Is Auctioning Your House a Good Idea?
You may be surprised by property auctions, read on ...
There are more than a few ways to sell a residential property.
One of the most interesting ways is property auctioning. Not necessarily the first choice for sellers, auctioning a house has still become more common in recent years. With struggling house sales being a theme of the times, auctioning often feels like a good method for selling.
At first, sellers feel it has plenty of scope, in that it can bring you an attractive price for your property, and even be perhaps quicker than the conventional way of selling. Buyers feel it's a quick and easy way to get their hands on a property. And for a good price, too.
However, there are disadvantages to the process, and we’re going to look at these in this article. While there are some reasons why it might be a good idea to use an auction to sell, the possible disadvantages make it a challenging situation.
If you're buying
The time thing
Because you’re looking to buy a property at auction, you are completely beholden to what the auction company wants. They’ll publish a catalogue online or offline (or both) that shows the lots that are up for sale. Between the time of the catalogue being published and ‘auction day’, if you're interested in the property you’ll have to ensure you can get all your tasks completed before you turn up to bid.
This is where it gets very stressful, because if you’ve seen a property you’re interested in and you’re serious about buying it, you’ll have to arrange a survey. But that survey has to be completed and submitted by auction day. This doesn’t seem like such a big deal until you realise that auction day is typically just 3-4 weeks away from the date of the catalogue.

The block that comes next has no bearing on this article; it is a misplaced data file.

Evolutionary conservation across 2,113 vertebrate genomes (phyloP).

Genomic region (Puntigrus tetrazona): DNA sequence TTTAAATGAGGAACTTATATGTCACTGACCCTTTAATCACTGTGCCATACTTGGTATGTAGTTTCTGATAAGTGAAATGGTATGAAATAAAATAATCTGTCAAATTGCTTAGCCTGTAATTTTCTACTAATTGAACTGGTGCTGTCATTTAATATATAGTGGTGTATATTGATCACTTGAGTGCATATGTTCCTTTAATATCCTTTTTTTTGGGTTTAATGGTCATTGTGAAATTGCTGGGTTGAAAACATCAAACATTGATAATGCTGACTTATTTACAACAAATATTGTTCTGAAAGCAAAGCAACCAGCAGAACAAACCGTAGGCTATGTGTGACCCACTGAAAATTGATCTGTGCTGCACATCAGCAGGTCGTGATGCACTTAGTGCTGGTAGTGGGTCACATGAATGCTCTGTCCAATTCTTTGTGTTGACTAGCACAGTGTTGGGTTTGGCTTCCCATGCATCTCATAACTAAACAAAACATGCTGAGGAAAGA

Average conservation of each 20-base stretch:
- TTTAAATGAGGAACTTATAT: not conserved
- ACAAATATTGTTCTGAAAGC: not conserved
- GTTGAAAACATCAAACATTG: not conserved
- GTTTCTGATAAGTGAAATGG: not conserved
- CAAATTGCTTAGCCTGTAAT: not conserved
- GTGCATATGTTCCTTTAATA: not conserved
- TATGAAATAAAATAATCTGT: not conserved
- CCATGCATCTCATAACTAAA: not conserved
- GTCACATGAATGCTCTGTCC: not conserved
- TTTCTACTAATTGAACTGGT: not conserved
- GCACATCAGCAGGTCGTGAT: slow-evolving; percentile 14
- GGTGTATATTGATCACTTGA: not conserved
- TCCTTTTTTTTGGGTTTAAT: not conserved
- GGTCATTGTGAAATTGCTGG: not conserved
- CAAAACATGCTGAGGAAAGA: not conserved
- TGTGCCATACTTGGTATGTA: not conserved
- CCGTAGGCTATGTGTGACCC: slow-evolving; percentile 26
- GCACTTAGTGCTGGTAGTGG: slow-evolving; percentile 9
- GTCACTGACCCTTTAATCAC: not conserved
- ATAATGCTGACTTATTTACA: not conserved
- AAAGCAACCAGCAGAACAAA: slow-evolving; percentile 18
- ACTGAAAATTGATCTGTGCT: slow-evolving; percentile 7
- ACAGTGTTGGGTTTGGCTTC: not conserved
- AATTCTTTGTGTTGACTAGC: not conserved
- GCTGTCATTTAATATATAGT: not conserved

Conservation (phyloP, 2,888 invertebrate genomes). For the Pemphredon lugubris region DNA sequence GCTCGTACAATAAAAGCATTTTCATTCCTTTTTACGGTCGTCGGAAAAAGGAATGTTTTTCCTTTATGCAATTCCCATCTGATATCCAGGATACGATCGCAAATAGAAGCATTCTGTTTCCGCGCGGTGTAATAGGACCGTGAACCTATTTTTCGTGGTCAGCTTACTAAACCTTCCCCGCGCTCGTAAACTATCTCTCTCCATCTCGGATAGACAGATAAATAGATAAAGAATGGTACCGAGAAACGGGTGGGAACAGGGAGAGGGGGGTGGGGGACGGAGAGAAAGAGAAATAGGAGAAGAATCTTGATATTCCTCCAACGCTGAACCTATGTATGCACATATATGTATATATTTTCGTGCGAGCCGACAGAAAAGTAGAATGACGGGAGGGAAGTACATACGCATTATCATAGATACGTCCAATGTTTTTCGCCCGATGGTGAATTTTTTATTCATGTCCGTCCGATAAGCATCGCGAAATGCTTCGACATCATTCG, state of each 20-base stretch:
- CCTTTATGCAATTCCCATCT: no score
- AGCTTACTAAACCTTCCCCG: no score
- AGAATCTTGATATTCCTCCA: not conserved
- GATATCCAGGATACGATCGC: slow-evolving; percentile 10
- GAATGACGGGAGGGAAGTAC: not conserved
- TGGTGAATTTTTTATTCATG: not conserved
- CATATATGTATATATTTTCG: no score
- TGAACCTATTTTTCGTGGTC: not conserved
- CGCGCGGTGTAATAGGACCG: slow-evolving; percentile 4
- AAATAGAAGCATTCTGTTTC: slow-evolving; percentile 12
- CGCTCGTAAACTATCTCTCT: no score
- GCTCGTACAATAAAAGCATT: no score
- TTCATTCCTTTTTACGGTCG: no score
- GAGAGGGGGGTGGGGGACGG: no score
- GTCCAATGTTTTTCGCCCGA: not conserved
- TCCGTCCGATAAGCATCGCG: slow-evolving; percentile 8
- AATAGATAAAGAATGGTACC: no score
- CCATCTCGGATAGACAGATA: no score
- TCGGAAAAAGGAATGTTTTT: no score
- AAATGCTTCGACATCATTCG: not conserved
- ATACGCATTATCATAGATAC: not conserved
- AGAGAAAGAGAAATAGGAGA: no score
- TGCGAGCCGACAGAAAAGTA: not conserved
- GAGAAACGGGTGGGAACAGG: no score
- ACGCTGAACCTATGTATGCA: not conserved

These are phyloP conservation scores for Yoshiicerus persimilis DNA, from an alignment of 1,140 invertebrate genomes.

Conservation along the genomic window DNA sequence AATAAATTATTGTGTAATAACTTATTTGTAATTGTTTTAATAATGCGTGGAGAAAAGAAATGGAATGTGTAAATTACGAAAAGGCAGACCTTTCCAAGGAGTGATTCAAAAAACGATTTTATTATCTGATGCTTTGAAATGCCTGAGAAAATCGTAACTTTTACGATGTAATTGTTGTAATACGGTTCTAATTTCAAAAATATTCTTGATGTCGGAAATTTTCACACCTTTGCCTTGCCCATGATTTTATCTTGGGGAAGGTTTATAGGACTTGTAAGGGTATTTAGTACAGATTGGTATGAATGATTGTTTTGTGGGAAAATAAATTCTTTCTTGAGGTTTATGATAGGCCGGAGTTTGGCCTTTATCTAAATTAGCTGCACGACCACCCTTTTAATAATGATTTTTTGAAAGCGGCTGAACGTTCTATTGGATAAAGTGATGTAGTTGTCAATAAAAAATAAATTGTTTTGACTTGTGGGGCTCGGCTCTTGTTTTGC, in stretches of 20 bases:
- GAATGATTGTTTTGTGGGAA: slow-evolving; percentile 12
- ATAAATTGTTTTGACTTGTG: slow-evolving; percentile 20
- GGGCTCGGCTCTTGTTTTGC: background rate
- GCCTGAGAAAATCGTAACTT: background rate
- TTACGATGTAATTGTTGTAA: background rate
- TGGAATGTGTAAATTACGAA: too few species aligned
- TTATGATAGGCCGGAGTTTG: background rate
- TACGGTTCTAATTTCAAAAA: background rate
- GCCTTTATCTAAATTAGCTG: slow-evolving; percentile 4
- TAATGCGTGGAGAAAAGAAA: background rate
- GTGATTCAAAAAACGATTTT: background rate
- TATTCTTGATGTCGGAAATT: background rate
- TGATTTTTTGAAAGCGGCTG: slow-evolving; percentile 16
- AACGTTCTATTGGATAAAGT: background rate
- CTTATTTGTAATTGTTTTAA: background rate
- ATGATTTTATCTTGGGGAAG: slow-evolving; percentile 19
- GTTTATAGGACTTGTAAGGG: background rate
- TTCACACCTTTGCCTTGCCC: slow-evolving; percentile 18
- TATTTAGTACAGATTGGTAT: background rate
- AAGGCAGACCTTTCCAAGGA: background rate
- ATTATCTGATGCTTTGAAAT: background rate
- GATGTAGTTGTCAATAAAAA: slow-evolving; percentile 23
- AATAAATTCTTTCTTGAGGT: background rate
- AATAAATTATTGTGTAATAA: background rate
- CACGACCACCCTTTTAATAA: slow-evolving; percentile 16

That is an incredibly small window of time to get the most important part of the initial stages of buying completed. If you don't have a survey completed, you’re leaving yourself open to all sorts of problems.
Your solicitor will have to check the legal pack of any of the properties you’ve decided to go for. Even with just one property, it requires that solicitor input. Solicitors never work quickly, mainly because of the caseload they have. And three weeks to get this important stage of buying done and dusted is a challenge to say the least.
If you think about the consequences of not having a proper series of checks, undertaken by a solicitor, as well as a survey, it seems less than sensible to buy at a property auction.
This is perhaps one of the biggest hurdles when buying at a property auction. Your house hunt needs money behind it, so if you’re going to go down the auction route, your financial details have to be perfect. We’re not just talking about managing debt either. The auction will take place, and if you don't have the financing for your new property, there will be problems.
You’re not going to be expected to pay up the full price on the day of the auction, but the auctioneer will expect to take delivery of the deposit money. This is often 10%, so if you are serious about going for a property at auction, the pressure is on you to make sure that money is available. Pretty soon after that (and this is dependent on how the auction company works) you will be expected to pay the balance, the full price of the property.